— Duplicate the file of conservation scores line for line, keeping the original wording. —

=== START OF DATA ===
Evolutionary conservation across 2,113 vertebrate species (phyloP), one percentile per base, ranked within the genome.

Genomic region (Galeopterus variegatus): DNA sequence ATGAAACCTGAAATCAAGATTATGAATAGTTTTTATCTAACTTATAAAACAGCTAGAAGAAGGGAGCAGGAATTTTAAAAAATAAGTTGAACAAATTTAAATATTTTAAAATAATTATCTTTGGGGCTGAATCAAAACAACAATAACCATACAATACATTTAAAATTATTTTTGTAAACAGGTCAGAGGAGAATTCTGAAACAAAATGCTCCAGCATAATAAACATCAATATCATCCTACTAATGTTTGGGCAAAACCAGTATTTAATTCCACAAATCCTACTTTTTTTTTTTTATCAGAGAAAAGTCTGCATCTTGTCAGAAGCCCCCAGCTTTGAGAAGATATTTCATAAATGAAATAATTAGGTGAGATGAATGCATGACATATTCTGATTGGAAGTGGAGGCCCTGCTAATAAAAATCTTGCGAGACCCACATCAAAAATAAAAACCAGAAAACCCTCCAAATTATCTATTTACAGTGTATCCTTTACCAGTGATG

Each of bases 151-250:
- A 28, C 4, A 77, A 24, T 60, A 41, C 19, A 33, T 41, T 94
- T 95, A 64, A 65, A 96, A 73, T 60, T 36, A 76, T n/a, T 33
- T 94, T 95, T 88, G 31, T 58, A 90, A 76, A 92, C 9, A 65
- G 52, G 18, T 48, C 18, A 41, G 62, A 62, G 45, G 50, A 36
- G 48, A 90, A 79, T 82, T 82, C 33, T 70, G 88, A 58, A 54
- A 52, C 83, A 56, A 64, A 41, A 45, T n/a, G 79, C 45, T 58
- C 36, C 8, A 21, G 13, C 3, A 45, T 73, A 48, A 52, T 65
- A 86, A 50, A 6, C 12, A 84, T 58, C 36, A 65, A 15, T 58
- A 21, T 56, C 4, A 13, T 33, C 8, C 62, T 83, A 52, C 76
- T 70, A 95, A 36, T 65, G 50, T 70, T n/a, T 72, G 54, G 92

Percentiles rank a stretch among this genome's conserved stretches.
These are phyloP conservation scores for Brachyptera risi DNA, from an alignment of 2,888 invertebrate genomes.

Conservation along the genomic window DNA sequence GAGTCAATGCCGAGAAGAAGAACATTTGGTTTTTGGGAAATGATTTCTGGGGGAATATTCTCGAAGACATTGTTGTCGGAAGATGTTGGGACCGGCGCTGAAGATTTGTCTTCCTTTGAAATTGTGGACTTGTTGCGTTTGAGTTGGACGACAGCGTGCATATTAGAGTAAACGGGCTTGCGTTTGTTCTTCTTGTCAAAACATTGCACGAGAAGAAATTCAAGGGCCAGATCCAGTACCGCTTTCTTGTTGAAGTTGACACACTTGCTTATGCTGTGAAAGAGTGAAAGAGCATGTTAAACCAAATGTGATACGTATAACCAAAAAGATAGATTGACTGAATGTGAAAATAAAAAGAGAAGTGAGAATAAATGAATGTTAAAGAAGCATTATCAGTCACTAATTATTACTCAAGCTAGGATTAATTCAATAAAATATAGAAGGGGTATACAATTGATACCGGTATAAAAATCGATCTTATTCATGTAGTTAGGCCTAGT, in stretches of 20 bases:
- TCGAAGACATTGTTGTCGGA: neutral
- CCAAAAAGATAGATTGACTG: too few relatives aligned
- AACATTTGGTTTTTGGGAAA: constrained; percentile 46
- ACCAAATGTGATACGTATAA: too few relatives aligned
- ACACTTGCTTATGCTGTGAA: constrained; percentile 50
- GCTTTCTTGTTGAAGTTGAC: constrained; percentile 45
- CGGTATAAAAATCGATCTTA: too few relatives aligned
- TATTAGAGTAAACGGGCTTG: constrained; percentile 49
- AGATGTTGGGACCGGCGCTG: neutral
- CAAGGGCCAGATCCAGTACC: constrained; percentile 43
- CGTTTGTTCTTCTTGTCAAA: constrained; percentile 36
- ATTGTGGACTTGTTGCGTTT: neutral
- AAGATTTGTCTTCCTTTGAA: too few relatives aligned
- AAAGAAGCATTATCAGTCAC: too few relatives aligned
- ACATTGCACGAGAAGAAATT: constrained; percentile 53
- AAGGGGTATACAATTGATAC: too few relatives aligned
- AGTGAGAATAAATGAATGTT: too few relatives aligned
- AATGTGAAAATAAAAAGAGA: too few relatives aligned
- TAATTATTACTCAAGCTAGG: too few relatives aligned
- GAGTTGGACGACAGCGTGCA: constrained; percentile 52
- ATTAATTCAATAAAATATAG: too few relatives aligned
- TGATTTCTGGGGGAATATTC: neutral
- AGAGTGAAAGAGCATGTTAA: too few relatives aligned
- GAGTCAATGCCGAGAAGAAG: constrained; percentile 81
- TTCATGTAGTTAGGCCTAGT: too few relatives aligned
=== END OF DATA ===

Evolutionary conservation across 2,113 vertebrate species (phyloP), one percentile per base, ranked within the genome.

Genomic region (Galeopterus variegatus): DNA sequence ATGAAACCTGAAATCAAGATTATGAATAGTTTTTATCTAACTTATAAAACAGCTAGAAGAAGGGAGCAGGAATTTTAAAAAATAAGTTGAACAAATTTAAATATTTTAAAATAATTATCTTTGGGGCTGAATCAAAACAACAATAACCATACAATACATTTAAAATTATTTTTGTAAACAGGTCAGAGGAGAATTCTGAAACAAAATGCTCCAGCATAATAAACATCAATATCATCCTACTAATGTTTGGGCAAAACCAGTATTTAATTCCACAAATCCTACTTTTTTTTTTTTATCAGAGAAAAGTCTGCATCTTGTCAGAAGCCCCCAGCTTTGAGAAGATATTTCATAAATGAAATAATTAGGTGAGATGAATGCATGACATATTCTGATTGGAAGTGGAGGCCCTGCTAATAAAAATCTTGCGAGACCCACATCAAAAATAAAAACCAGAAAACCCTCCAAATTATCTATTTACAGTGTATCCTTTACCAGTGATG

Each of bases 151-250:
- A 28, C 4, A 77, A 24, T 60, A 41, C 19, A 33, T 41, T 94
- T 95, A 64, A 65, A 96, A 73, T 60, T 36, A 76, T n/a, T 33
- T 94, T 95, T 88, G 31, T 58, A 90, A 76, A 92, C 9, A 65
- G 52, G 18, T 48, C 18, A 41, G 62, A 62, G 45, G 50, A 36
- G 48, A 90, A 79, T 82, T 82, C 33, T 70, G 88, A 58, A 54
- A 52, C 83, A 56, A 64, A 41, A 45, T n/a, G 79, C 45, T 58
- C 36, C 8, A 21, G 13, C 3, A 45, T 73, A 48, A 52, T 65
- A 86, A 50, A 6, C 12, A 84, T 58, C 36, A 65, A 15, T 58
- A 21, T 56, C 4, A 13, T 33, C 8, C 62, T 83, A 52, C 76
- T 70, A 95, A 36, T 65, G 50, T 70, T n/a, T 72, G 54, G 92

Percentiles rank a stretch among this genome's conserved stretches.
These are phyloP conservation scores for Brachyptera risi DNA, from an alignment of 2,888 invertebrate genomes.

Conservation along the genomic window DNA sequence GAGTCAATGCCGAGAAGAAGAACATTTGGTTTTTGGGAAATGATTTCTGGGGGAATATTCTCGAAGACATTGTTGTCGGAAGATGTTGGGACCGGCGCTGAAGATTTGTCTTCCTTTGAAATTGTGGACTTGTTGCGTTTGAGTTGGACGACAGCGTGCATATTAGAGTAAACGGGCTTGCGTTTGTTCTTCTTGTCAAAACATTGCACGAGAAGAAATTCAAGGGCCAGATCCAGTACCGCTTTCTTGTTGAAGTTGACACACTTGCTTATGCTGTGAAAGAGTGAAAGAGCATGTTAAACCAAATGTGATACGTATAACCAAAAAGATAGATTGACTGAATGTGAAAATAAAAAGAGAAGTGAGAATAAATGAATGTTAAAGAAGCATTATCAGTCACTAATTATTACTCAAGCTAGGATTAATTCAATAAAATATAGAAGGGGTATACAATTGATACCGGTATAAAAATCGATCTTATTCATGTAGTTAGGCCTAGT, in stretches of 20 bases:
- TCGAAGACATTGTTGTCGGA: neutral
- CCAAAAAGATAGATTGACTG: too few relatives aligned
- AACATTTGGTTTTTGGGAAA: constrained; percentile 46
- ACCAAATGTGATACGTATAA: too few relatives aligned
- ACACTTGCTTATGCTGTGAA: constrained; percentile 50
- GCTTTCTTGTTGAAGTTGAC: constrained; percentile 45
- CGGTATAAAAATCGATCTTA: too few relatives aligned
- TATTAGAGTAAACGGGCTTG: constrained; percentile 49
- AGATGTTGGGACCGGCGCTG: neutral
- CAAGGGCCAGATCCAGTACC: constrained; percentile 43
- CGTTTGTTCTTCTTGTCAAA: constrained; percentile 36
- ATTGTGGACTTGTTGCGTTT: neutral
- AAGATTTGTCTTCCTTTGAA: too few relatives aligned
- AAAGAAGCATTATCAGTCAC: too few relatives aligned
- ACATTGCACGAGAAGAAATT: constrained; percentile 53
- AAGGGGTATACAATTGATAC: too few relatives aligned
- AGTGAGAATAAATGAATGTT: too few relatives aligned
- AATGTGAAAATAAAAAGAGA: too few relatives aligned
- TAATTATTACTCAAGCTAGG: too few relatives aligned
- GAGTTGGACGACAGCGTGCA: constrained; percentile 52
- ATTAATTCAATAAAATATAG: too few relatives aligned
- TGATTTCTGGGGGAATATTC: neutral
- AGAGTGAAAGAGCATGTTAA: too few relatives aligned
- GAGTCAATGCCGAGAAGAAG: constrained; percentile 81
- TTCATGTAGTTAGGCCTAGT: too few relatives aligned